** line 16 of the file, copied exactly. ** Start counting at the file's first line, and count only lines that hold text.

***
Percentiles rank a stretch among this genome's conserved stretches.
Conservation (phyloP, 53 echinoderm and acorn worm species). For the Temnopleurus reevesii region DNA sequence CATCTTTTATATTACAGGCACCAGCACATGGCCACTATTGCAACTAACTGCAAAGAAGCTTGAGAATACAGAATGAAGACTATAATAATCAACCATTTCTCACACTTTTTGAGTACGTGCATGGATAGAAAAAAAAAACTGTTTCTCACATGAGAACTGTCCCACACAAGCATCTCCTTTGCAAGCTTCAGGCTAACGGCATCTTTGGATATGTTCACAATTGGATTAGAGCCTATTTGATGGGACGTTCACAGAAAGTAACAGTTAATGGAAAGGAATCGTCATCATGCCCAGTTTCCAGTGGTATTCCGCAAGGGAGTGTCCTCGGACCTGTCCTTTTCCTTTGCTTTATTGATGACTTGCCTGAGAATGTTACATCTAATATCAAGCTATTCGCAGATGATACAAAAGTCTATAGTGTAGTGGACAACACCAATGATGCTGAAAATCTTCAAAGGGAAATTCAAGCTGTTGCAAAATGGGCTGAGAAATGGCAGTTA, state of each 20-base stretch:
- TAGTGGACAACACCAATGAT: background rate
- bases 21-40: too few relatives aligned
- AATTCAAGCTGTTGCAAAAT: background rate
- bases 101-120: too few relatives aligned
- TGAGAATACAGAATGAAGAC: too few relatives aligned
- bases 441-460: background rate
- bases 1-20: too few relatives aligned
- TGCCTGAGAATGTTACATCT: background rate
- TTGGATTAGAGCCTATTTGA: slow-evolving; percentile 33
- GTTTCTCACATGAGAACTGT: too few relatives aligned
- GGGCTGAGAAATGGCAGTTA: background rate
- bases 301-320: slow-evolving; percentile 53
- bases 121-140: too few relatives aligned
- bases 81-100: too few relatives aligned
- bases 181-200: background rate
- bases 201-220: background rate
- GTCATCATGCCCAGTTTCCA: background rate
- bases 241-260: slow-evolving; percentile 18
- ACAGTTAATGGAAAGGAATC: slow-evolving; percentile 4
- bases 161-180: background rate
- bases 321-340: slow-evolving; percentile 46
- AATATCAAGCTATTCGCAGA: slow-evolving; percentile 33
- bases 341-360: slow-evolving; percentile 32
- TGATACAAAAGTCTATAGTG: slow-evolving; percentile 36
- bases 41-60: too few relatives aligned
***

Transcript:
- bases 81-100: too few relatives aligned